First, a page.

I’ve found that contemporary psychology enrages me with its simplistic ideas of human life, and also its emptiness.  In the cosmology that’s behind psychology, there is no reason for anyone to be here or do anything.  We are driven by the results of the Big Bang, billions of years ago, which eventually produced life, which eventually produced human beings, and so on.  But me? I’m an accident – a result therefore a victim.

Well, if I’m only a result of past causes, then I’m just a victim of those past causes.  There is no deeper meaning behind things that gives me a reason to be here.

James Hillman

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Psychotherapist, teacher and writer Jim Hillman bravely challenges the thinking in his profession and in our time. Well read and thoughtful, he looks deeply and sees the “holes” in our game.

In the above quote he speaks of a fundamental proposition we face today in Western culture: knowing why we are here, a ground of meaning that leads each to recognize their purpose in being, gives each direction – a staying power in the face of suffering, misfortune and life’s inevitable challenges.

To those who lack a faith narrative, or those who reject faith narrative – there is no particular reason to “be here.” Consumption does not explain our need to be.  Nor does appearance, nor power or status.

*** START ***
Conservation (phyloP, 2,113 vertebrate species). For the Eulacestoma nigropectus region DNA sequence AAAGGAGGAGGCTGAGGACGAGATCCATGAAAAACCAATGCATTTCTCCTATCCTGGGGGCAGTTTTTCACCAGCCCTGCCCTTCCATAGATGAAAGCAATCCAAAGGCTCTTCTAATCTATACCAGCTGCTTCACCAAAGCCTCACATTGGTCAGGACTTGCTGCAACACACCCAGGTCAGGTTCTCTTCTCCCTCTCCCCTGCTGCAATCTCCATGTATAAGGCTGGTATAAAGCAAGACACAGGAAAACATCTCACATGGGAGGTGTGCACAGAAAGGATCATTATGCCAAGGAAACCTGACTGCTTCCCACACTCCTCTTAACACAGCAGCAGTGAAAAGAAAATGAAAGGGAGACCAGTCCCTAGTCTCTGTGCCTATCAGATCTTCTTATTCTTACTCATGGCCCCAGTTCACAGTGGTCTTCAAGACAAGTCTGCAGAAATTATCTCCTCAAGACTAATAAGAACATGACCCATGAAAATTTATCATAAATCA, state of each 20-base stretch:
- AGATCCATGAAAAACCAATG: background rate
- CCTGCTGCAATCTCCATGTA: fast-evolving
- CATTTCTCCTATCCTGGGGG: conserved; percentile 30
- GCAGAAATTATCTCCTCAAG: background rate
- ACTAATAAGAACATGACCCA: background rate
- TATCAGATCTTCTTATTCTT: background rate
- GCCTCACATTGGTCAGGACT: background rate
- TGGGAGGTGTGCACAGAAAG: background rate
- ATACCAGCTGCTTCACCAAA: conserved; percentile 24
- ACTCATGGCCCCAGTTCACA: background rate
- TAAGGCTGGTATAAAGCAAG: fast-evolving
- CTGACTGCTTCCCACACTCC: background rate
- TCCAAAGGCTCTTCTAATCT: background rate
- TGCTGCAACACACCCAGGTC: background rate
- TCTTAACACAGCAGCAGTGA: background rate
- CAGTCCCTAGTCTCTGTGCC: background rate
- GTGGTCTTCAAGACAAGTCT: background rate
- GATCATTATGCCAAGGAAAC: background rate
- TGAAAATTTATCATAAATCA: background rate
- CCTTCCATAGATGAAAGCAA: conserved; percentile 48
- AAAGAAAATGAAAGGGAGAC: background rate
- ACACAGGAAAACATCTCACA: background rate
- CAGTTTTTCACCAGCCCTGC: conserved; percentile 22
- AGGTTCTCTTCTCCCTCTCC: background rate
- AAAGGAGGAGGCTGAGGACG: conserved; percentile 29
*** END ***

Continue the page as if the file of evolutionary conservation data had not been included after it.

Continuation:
Wonder why the young are suicidal?  Meaning.  It has been (in a significant measure) drained from the culture.

People are not easily given to determine their own purpose.  To attempt to invent a meaning and person is like trying to create your own conception, fertilize your own egg.

Hillman’s view is a classical view – that we are souls, and each has a soul in which there is a calling, an inborn meaning and identity, and it is our task in life to realize our call, our identity and live out its imperative.

This is thinking that has been echoed throughout time but muted in the modern age.  Now muted we are lost, self-injuring, chaotic, sick.  We are far from the words of the Bhagavita-Gita, Svetavatara Upanishad, Socrates, Cicero, Seneca, Origen, Aquinas, Newman, Emerson, Berdyaev, Dawson, Maritain, et al.

Without meaning we are ill-equipped to face the inevitable challenges to life itself – the challenges that have us ask: Will I fight to live? Will I die to live or for others that they might live?

Brings to mind the memorable lines of novelist Cormac McCarthy in No Country for Old Men in which the narrator, Texas Sheriff Ed Tom Ball, thinks of the men he knew who held his job and did it well and the utterly incomprehensible violence he now faced doing their job.  Says Ed Tom:

The crime you see now, its hard to even take its measure.  It’s not that I’m afraid of it.  I always knew you had to be willing to die to even do this job … But I don’t want to push my chips forward and go out and meet something I don’t understand … A man would have to put his soul at hazard.  He would have to say , okay, I’ll be part of this world.

If you wonder about us now, and the West and you cannot understand our reticence, think about the soul, purpose, meaning, Ed Tom, Creation, the Judeo-Christian narrative, Christ, the history of the West, your birth.

Shalom.

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